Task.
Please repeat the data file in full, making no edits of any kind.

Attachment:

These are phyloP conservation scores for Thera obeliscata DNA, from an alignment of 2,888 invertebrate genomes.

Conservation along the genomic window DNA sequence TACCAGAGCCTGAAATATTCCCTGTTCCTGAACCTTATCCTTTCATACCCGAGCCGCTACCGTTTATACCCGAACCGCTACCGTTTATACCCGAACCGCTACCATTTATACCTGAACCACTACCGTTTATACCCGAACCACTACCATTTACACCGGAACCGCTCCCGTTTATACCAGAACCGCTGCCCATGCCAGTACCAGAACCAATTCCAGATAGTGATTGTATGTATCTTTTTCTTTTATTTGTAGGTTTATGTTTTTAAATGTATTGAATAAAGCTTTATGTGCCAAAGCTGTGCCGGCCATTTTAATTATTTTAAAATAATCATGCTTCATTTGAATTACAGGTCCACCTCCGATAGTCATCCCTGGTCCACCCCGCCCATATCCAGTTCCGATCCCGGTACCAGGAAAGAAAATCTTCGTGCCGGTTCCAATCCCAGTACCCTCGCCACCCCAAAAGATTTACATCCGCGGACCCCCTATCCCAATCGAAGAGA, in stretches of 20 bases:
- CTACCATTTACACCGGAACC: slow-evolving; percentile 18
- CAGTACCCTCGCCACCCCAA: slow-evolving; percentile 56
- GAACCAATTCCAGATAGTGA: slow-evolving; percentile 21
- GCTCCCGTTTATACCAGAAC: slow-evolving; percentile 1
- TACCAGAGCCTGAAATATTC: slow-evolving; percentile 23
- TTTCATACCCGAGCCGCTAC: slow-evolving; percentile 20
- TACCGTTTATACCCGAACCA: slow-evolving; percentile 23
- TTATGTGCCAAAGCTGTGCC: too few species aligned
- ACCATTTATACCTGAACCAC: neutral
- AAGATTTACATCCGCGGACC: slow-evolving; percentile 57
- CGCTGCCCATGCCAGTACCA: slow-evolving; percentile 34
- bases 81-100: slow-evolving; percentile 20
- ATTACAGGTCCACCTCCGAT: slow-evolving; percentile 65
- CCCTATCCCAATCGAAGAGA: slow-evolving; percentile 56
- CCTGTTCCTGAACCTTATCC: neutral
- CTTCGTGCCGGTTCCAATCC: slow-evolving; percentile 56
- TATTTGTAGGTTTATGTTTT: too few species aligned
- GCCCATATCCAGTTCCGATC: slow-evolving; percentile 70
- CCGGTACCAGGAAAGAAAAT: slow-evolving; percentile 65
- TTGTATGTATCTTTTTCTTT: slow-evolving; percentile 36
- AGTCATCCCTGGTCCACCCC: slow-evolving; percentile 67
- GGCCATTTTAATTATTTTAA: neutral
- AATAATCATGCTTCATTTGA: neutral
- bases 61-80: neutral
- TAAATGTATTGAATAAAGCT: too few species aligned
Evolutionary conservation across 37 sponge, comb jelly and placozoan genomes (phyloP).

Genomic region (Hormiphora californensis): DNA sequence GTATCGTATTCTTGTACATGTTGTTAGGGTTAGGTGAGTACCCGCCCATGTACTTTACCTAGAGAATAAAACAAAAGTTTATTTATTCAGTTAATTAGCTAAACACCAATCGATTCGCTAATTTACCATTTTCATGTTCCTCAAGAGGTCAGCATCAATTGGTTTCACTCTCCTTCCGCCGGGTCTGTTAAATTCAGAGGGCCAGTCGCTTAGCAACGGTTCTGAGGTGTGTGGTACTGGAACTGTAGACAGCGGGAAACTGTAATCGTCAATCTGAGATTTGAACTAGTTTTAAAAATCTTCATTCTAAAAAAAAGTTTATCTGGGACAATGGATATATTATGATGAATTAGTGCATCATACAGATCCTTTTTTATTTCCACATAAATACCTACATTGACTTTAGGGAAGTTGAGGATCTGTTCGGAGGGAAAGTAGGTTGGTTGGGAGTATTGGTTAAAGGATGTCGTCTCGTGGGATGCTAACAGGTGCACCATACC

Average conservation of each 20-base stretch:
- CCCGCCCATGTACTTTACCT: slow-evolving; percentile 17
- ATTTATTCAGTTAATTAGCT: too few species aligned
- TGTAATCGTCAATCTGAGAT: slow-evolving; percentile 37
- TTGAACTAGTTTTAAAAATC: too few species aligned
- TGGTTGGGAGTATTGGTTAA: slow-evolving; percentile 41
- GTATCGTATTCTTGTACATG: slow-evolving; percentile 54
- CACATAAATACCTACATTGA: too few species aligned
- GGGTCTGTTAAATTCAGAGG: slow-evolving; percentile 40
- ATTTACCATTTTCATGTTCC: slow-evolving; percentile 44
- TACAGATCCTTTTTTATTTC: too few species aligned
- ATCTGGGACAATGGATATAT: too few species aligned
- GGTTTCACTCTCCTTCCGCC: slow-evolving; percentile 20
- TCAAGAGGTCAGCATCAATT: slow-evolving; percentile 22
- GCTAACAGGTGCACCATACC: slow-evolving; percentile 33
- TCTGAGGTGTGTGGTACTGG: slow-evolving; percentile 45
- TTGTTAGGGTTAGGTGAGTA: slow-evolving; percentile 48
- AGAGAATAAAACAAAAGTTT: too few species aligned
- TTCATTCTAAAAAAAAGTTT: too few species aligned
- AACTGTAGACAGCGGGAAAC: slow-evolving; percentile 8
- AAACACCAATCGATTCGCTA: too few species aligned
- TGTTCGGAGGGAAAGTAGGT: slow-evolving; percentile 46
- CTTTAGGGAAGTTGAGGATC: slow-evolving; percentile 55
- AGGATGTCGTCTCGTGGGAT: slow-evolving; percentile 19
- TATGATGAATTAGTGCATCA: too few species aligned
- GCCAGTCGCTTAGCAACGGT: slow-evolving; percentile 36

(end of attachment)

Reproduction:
These are phyloP conservation scores for Thera obeliscata DNA, from an alignment of 2,888 invertebrate genomes.

Conservation along the genomic window DNA sequence TACCAGAGCCTGAAATATTCCCTGTTCCTGAACCTTATCCTTTCATACCCGAGCCGCTACCGTTTATACCCGAACCGCTACCGTTTATACCCGAACCGCTACCATTTATACCTGAACCACTACCGTTTATACCCGAACCACTACCATTTACACCGGAACCGCTCCCGTTTATACCAGAACCGCTGCCCATGCCAGTACCAGAACCAATTCCAGATAGTGATTGTATGTATCTTTTTCTTTTATTTGTAGGTTTATGTTTTTAAATGTATTGAATAAAGCTTTATGTGCCAAAGCTGTGCCGGCCATTTTAATTATTTTAAAATAATCATGCTTCATTTGAATTACAGGTCCACCTCCGATAGTCATCCCTGGTCCACCCCGCCCATATCCAGTTCCGATCCCGGTACCAGGAAAGAAAATCTTCGTGCCGGTTCCAATCCCAGTACCCTCGCCACCCCAAAAGATTTACATCCGCGGACCCCCTATCCCAATCGAAGAGA, in stretches of 20 bases:
- CTACCATTTACACCGGAACC: slow-evolving; percentile 18
- CAGTACCCTCGCCACCCCAA: slow-evolving; percentile 56
- GAACCAATTCCAGATAGTGA: slow-evolving; percentile 21
- GCTCCCGTTTATACCAGAAC: slow-evolving; percentile 1
- TACCAGAGCCTGAAATATTC: slow-evolving; percentile 23
- TTTCATACCCGAGCCGCTAC: slow-evolving; percentile 20
- TACCGTTTATACCCGAACCA: slow-evolving; percentile 23
- TTATGTGCCAAAGCTGTGCC: too few species aligned
- ACCATTTATACCTGAACCAC: neutral
- AAGATTTACATCCGCGGACC: slow-evolving; percentile 57
- CGCTGCCCATGCCAGTACCA: slow-evolving; percentile 34
- bases 81-100: slow-evolving; percentile 20
- ATTACAGGTCCACCTCCGAT: slow-evolving; percentile 65
- CCCTATCCCAATCGAAGAGA: slow-evolving; percentile 56
- CCTGTTCCTGAACCTTATCC: neutral
- CTTCGTGCCGGTTCCAATCC: slow-evolving; percentile 56
- TATTTGTAGGTTTATGTTTT: too few species aligned
- GCCCATATCCAGTTCCGATC: slow-evolving; percentile 70
- CCGGTACCAGGAAAGAAAAT: slow-evolving; percentile 65
- TTGTATGTATCTTTTTCTTT: slow-evolving; percentile 36
- AGTCATCCCTGGTCCACCCC: slow-evolving; percentile 67
- GGCCATTTTAATTATTTTAA: neutral
- AATAATCATGCTTCATTTGA: neutral
- bases 61-80: neutral
- TAAATGTATTGAATAAAGCT: too few species aligned
Evolutionary conservation across 37 sponge, comb jelly and placozoan genomes (phyloP).

Genomic region (Hormiphora californensis): DNA sequence GTATCGTATTCTTGTACATGTTGTTAGGGTTAGGTGAGTACCCGCCCATGTACTTTACCTAGAGAATAAAACAAAAGTTTATTTATTCAGTTAATTAGCTAAACACCAATCGATTCGCTAATTTACCATTTTCATGTTCCTCAAGAGGTCAGCATCAATTGGTTTCACTCTCCTTCCGCCGGGTCTGTTAAATTCAGAGGGCCAGTCGCTTAGCAACGGTTCTGAGGTGTGTGGTACTGGAACTGTAGACAGCGGGAAACTGTAATCGTCAATCTGAGATTTGAACTAGTTTTAAAAATCTTCATTCTAAAAAAAAGTTTATCTGGGACAATGGATATATTATGATGAATTAGTGCATCATACAGATCCTTTTTTATTTCCACATAAATACCTACATTGACTTTAGGGAAGTTGAGGATCTGTTCGGAGGGAAAGTAGGTTGGTTGGGAGTATTGGTTAAAGGATGTCGTCTCGTGGGATGCTAACAGGTGCACCATACC

Average conservation of each 20-base stretch:
- CCCGCCCATGTACTTTACCT: slow-evolving; percentile 17
- ATTTATTCAGTTAATTAGCT: too few species aligned
- TGTAATCGTCAATCTGAGAT: slow-evolving; percentile 37
- TTGAACTAGTTTTAAAAATC: too few species aligned
- TGGTTGGGAGTATTGGTTAA: slow-evolving; percentile 41
- GTATCGTATTCTTGTACATG: slow-evolving; percentile 54
- CACATAAATACCTACATTGA: too few species aligned
- GGGTCTGTTAAATTCAGAGG: slow-evolving; percentile 40
- ATTTACCATTTTCATGTTCC: slow-evolving; percentile 44
- TACAGATCCTTTTTTATTTC: too few species aligned
- ATCTGGGACAATGGATATAT: too few species aligned
- GGTTTCACTCTCCTTCCGCC: slow-evolving; percentile 20
- TCAAGAGGTCAGCATCAATT: slow-evolving; percentile 22
- GCTAACAGGTGCACCATACC: slow-evolving; percentile 33
- TCTGAGGTGTGTGGTACTGG: slow-evolving; percentile 45
- TTGTTAGGGTTAGGTGAGTA: slow-evolving; percentile 48
- AGAGAATAAAACAAAAGTTT: too few species aligned
- TTCATTCTAAAAAAAAGTTT: too few species aligned
- AACTGTAGACAGCGGGAAAC: slow-evolving; percentile 8
- AAACACCAATCGATTCGCTA: too few species aligned
- TGTTCGGAGGGAAAGTAGGT: slow-evolving; percentile 46
- CTTTAGGGAAGTTGAGGATC: slow-evolving; percentile 55
- AGGATGTCGTCTCGTGGGAT: slow-evolving; percentile 19
- TATGATGAATTAGTGCATCA: too few species aligned
- GCCAGTCGCTTAGCAACGGT: slow-evolving; percentile 36